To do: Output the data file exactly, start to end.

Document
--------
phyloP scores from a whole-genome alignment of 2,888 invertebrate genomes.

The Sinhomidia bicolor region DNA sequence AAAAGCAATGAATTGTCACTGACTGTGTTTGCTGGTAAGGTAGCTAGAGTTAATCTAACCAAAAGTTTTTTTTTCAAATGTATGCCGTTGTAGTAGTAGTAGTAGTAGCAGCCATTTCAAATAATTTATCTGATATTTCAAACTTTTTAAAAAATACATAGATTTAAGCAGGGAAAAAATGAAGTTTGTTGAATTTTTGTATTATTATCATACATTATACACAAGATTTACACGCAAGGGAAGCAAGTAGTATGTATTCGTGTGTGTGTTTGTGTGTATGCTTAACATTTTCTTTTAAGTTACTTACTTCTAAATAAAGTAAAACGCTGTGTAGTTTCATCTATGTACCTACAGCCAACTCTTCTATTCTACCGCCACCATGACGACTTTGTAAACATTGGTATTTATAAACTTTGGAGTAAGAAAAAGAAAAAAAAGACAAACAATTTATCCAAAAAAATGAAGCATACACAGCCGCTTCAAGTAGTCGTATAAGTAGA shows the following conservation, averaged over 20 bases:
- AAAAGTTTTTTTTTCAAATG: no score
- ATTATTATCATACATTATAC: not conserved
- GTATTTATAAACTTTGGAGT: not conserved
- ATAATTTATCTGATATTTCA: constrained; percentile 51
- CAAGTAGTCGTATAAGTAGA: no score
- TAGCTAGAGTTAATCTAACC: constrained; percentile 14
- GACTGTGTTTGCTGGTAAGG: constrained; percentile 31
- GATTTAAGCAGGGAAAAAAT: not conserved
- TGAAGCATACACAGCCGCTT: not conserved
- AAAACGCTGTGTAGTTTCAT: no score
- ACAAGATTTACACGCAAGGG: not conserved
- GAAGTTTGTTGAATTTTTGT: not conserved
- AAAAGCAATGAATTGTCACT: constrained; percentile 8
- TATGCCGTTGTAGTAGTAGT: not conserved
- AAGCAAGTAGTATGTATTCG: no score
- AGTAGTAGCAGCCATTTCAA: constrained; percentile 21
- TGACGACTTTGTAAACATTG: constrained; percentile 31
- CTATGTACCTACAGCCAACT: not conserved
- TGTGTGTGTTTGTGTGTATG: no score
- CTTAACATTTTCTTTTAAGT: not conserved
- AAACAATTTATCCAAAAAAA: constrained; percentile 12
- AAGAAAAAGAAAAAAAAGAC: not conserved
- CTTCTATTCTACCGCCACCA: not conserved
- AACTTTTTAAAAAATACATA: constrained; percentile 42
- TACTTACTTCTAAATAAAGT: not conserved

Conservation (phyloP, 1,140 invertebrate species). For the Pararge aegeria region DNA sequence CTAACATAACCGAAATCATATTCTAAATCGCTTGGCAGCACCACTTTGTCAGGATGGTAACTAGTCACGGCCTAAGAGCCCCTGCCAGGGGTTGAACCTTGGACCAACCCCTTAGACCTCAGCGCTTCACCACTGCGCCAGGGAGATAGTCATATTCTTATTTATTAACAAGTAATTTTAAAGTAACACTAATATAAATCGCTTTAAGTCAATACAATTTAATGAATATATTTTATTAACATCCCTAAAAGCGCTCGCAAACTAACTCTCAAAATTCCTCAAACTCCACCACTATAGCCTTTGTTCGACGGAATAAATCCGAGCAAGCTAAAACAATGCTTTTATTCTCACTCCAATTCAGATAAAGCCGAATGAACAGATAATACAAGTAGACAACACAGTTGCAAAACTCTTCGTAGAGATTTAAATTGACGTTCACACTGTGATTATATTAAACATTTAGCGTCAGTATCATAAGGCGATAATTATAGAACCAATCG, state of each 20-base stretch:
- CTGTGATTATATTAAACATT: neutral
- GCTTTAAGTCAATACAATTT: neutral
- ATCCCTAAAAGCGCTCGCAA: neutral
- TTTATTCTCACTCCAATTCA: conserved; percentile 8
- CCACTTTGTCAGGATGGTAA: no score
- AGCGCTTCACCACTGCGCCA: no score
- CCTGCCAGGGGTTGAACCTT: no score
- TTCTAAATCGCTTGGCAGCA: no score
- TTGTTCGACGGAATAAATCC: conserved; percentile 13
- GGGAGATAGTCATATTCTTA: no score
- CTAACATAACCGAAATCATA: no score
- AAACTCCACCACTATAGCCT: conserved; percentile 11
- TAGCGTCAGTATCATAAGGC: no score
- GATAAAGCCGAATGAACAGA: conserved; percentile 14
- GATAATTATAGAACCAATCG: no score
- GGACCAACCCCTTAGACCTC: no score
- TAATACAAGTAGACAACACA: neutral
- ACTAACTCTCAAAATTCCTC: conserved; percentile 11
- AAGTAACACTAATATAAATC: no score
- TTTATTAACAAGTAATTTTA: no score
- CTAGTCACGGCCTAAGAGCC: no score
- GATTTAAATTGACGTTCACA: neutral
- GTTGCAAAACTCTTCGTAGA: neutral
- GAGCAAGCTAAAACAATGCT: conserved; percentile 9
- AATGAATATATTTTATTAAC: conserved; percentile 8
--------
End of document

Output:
phyloP scores from a whole-genome alignment of 2,888 invertebrate genomes.

The Sinhomidia bicolor region DNA sequence AAAAGCAATGAATTGTCACTGACTGTGTTTGCTGGTAAGGTAGCTAGAGTTAATCTAACCAAAAGTTTTTTTTTCAAATGTATGCCGTTGTAGTAGTAGTAGTAGTAGCAGCCATTTCAAATAATTTATCTGATATTTCAAACTTTTTAAAAAATACATAGATTTAAGCAGGGAAAAAATGAAGTTTGTTGAATTTTTGTATTATTATCATACATTATACACAAGATTTACACGCAAGGGAAGCAAGTAGTATGTATTCGTGTGTGTGTTTGTGTGTATGCTTAACATTTTCTTTTAAGTTACTTACTTCTAAATAAAGTAAAACGCTGTGTAGTTTCATCTATGTACCTACAGCCAACTCTTCTATTCTACCGCCACCATGACGACTTTGTAAACATTGGTATTTATAAACTTTGGAGTAAGAAAAAGAAAAAAAAGACAAACAATTTATCCAAAAAAATGAAGCATACACAGCCGCTTCAAGTAGTCGTATAAGTAGA shows the following conservation, averaged over 20 bases:
- AAAAGTTTTTTTTTCAAATG: no score
- ATTATTATCATACATTATAC: not conserved
- GTATTTATAAACTTTGGAGT: not conserved
- ATAATTTATCTGATATTTCA: constrained; percentile 51
- CAAGTAGTCGTATAAGTAGA: no score
- TAGCTAGAGTTAATCTAACC: constrained; percentile 14
- GACTGTGTTTGCTGGTAAGG: constrained; percentile 31
- GATTTAAGCAGGGAAAAAAT: not conserved
- TGAAGCATACACAGCCGCTT: not conserved
- AAAACGCTGTGTAGTTTCAT: no score
- ACAAGATTTACACGCAAGGG: not conserved
- GAAGTTTGTTGAATTTTTGT: not conserved
- AAAAGCAATGAATTGTCACT: constrained; percentile 8
- TATGCCGTTGTAGTAGTAGT: not conserved
- AAGCAAGTAGTATGTATTCG: no score
- AGTAGTAGCAGCCATTTCAA: constrained; percentile 21
- TGACGACTTTGTAAACATTG: constrained; percentile 31
- CTATGTACCTACAGCCAACT: not conserved
- TGTGTGTGTTTGTGTGTATG: no score
- CTTAACATTTTCTTTTAAGT: not conserved
- AAACAATTTATCCAAAAAAA: constrained; percentile 12
- AAGAAAAAGAAAAAAAAGAC: not conserved
- CTTCTATTCTACCGCCACCA: not conserved
- AACTTTTTAAAAAATACATA: constrained; percentile 42
- TACTTACTTCTAAATAAAGT: not conserved

Conservation (phyloP, 1,140 invertebrate species). For the Pararge aegeria region DNA sequence CTAACATAACCGAAATCATATTCTAAATCGCTTGGCAGCACCACTTTGTCAGGATGGTAACTAGTCACGGCCTAAGAGCCCCTGCCAGGGGTTGAACCTTGGACCAACCCCTTAGACCTCAGCGCTTCACCACTGCGCCAGGGAGATAGTCATATTCTTATTTATTAACAAGTAATTTTAAAGTAACACTAATATAAATCGCTTTAAGTCAATACAATTTAATGAATATATTTTATTAACATCCCTAAAAGCGCTCGCAAACTAACTCTCAAAATTCCTCAAACTCCACCACTATAGCCTTTGTTCGACGGAATAAATCCGAGCAAGCTAAAACAATGCTTTTATTCTCACTCCAATTCAGATAAAGCCGAATGAACAGATAATACAAGTAGACAACACAGTTGCAAAACTCTTCGTAGAGATTTAAATTGACGTTCACACTGTGATTATATTAAACATTTAGCGTCAGTATCATAAGGCGATAATTATAGAACCAATCG, state of each 20-base stretch:
- CTGTGATTATATTAAACATT: neutral
- GCTTTAAGTCAATACAATTT: neutral
- ATCCCTAAAAGCGCTCGCAA: neutral
- TTTATTCTCACTCCAATTCA: conserved; percentile 8
- CCACTTTGTCAGGATGGTAA: no score
- AGCGCTTCACCACTGCGCCA: no score
- CCTGCCAGGGGTTGAACCTT: no score
- TTCTAAATCGCTTGGCAGCA: no score
- TTGTTCGACGGAATAAATCC: conserved; percentile 13
- GGGAGATAGTCATATTCTTA: no score
- CTAACATAACCGAAATCATA: no score
- AAACTCCACCACTATAGCCT: conserved; percentile 11
- TAGCGTCAGTATCATAAGGC: no score
- GATAAAGCCGAATGAACAGA: conserved; percentile 14
- GATAATTATAGAACCAATCG: no score
- GGACCAACCCCTTAGACCTC: no score
- TAATACAAGTAGACAACACA: neutral
- ACTAACTCTCAAAATTCCTC: conserved; percentile 11
- AAGTAACACTAATATAAATC: no score
- TTTATTAACAAGTAATTTTA: no score
- CTAGTCACGGCCTAAGAGCC: no score
- GATTTAAATTGACGTTCACA: neutral
- GTTGCAAAACTCTTCGTAGA: neutral
- GAGCAAGCTAAAACAATGCT: conserved; percentile 9
- AATGAATATATTTTATTAAC: conserved; percentile 8